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General E46 Forum
This is the place to get answers, opinions and everything you need related to your E46 (sedan, coupe, convertible and wagon) BMW!

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Old 01-29-2017, 06:24 AM   #1
Edenhack
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Replacing 325i belts, what else should I do while im in there?

Hey fellas long time lurker that finally made an account. I'm a 22 year old in Texas that picked up an e46 325i after my 350z was totaled by a drunk driver. I've realized after some time that it is a car I need to work on and maintain or it's gonna fall apart under my feet.

I got rather lucky, mine has 63k miles at this point even though its a 2002 325i but it definitely needs some love. I've had some rough engine noise and believe its the belts and they pulley assembly from what I've seen on here so I've planned to pop it open and replace them. What else should I go ahead and replace while I'm in there?

I've seen the electric fan swap and was thinking about doing that while I was in there, but I'm actually an IT guy that's just good with his hands and I don't know a lot about cars past basic specs stuff like hp/torque honestly.

Thanks for any advice or suggestions!
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Old 01-29-2017, 10:32 AM   #2
jmo69
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You might want to consider idler and tensioner pulleys. Once the belts are off, spin them by hand, they should be silent. Everyone is going to say full cooling system refresh, might be a good idea, old plastic and Texas heat could spell disaster.
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Old 01-29-2017, 10:34 AM   #3
markusmarkus
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Replacing 325i belts, what else should I do while im in there?

Welcome to the addiction!

Your car is 15 years old. Ignore the mileage as plastic and rubber age over time.
- there are 2 belts on the engine
* main serpentine belt
* AC belt
I'd change both belts and all three pulleys. Buy original equipment manufacture (OEM) pulleys from a reputable vendor such as FCP Euro or ECS Tuning. Also note that the serpentine belt tensioner is likely mechanical. BMW switched to a hydraulic tensioner later in the E46 production run.
The AC tensioner pulley can't be replaced by itself as you have to buy the whole unit. AC is important as you live in Texas.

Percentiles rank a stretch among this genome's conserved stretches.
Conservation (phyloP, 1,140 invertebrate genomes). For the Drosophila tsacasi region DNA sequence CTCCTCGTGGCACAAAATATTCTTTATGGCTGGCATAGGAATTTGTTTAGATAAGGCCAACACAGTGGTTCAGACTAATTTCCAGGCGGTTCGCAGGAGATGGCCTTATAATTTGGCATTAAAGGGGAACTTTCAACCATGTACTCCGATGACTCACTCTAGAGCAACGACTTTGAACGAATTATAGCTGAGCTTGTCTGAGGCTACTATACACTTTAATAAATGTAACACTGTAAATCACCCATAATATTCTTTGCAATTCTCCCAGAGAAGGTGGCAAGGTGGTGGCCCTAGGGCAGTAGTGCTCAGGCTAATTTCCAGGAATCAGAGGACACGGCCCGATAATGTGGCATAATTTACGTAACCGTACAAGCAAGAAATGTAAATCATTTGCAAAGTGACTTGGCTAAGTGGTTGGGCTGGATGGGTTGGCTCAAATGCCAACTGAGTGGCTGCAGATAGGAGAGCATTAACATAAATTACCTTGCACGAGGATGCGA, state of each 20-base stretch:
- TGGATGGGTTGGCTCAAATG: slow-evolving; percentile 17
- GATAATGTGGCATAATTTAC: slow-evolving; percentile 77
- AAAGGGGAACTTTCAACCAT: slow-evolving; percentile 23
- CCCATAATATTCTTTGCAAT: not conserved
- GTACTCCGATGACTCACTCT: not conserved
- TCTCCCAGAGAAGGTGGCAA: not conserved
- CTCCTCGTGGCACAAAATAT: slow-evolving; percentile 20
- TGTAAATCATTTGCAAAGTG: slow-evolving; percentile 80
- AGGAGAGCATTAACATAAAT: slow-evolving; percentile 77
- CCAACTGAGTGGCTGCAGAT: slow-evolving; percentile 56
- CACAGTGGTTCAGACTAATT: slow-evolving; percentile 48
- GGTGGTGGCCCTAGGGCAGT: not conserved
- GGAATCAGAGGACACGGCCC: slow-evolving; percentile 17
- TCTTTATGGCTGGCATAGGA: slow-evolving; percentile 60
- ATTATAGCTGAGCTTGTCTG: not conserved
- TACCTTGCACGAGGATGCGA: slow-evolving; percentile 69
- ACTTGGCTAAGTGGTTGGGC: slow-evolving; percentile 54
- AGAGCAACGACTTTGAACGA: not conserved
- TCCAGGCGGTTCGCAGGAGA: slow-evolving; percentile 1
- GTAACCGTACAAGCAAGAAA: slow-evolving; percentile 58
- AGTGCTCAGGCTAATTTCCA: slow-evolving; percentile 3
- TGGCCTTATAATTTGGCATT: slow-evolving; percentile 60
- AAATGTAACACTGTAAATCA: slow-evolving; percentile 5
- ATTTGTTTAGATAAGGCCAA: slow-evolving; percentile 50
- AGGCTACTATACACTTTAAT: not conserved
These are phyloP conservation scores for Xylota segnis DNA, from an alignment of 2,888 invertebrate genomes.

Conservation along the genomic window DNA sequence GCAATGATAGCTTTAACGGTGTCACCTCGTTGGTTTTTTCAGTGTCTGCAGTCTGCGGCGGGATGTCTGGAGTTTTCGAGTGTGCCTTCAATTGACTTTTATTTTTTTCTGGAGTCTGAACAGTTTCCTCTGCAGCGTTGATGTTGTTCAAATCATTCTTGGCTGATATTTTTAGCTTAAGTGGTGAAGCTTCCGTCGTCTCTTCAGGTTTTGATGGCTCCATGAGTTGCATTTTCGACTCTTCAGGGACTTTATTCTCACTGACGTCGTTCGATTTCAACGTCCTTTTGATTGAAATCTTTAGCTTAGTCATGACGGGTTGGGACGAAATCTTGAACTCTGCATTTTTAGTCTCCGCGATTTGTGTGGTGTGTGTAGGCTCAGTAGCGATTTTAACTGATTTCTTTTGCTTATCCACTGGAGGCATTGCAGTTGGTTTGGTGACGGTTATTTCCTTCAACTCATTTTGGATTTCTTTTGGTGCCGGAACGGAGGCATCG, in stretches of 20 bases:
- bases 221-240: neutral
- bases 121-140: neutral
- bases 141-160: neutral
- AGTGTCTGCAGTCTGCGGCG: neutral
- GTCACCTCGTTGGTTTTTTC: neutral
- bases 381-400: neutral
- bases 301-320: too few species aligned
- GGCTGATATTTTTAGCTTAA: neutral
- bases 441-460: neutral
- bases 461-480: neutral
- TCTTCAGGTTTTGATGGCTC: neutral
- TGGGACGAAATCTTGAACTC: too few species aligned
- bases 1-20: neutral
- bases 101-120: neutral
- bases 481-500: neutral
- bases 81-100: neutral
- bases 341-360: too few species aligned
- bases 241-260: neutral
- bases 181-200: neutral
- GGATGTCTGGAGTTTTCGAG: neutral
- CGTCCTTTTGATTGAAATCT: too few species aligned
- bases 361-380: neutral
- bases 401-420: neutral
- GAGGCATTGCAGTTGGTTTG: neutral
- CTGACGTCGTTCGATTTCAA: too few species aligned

Has the cooling system ever been replaced? Your car's cooling system is made of plastic and rubber, so it needs to be replaced soon. Again buy OEM parts and not parts from the local autozone, pep boys, etc. See Mango's sticky on the cooling system. These engines run hot-between 95*C and 100*C-so a properly functioning cooling system is a must. The best coolant is a 50/50 mix of BMW coolant and DISTILLED water.

Good luck. We're all in this together.

Edit: the engine has a crankcase ventilation system (CCV) that's a POS. It's a bear to replace as it's buried under the intake manifold. When it starts to go the engine will burn oil like crazy. There are several DIYs and YouTube vids on changing it. The CCV in your car is probably in need of changing as the plastic hoses have a very small wall thickness.

Your car has an auto tranny. It's do for a filter and fluid change. BMW's "lifetime fluids" was a marketing ploy, and not a maintenance philosophy! Be aware that BMW used 2 different auto boxes in the E46: one made by GM of France and the other made by a German company ZF. They are totally different animals. The easiest way to tell is to look at the fluid pan. The GM box has a smooth pan while the ZF box has a ribbed pan.

Last edited by markusmarkus; 01-29-2017 at 10:42 AM.
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Old 01-29-2017, 02:50 PM   #4
E46Shootist
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Totally agree with Markus.
Along with the standard cooling hoses I'd also replace the ones to the heater core and hard water pipes. If you want you can replace the hard water pipes themselves as well. (If you do the pipes they are the only hoses i bother getting actual bmw. They will also likely break upon removing. Have a tap and matching bolt ready if you're going to do this. You can tap the broken end and get it out with the bolt. I can get the size for you if you want it... I don't remember off the top of my head) reputable brand aftermarket from the above sources or autohausaz.com are fine for the rest. These all require removing the intake manifold.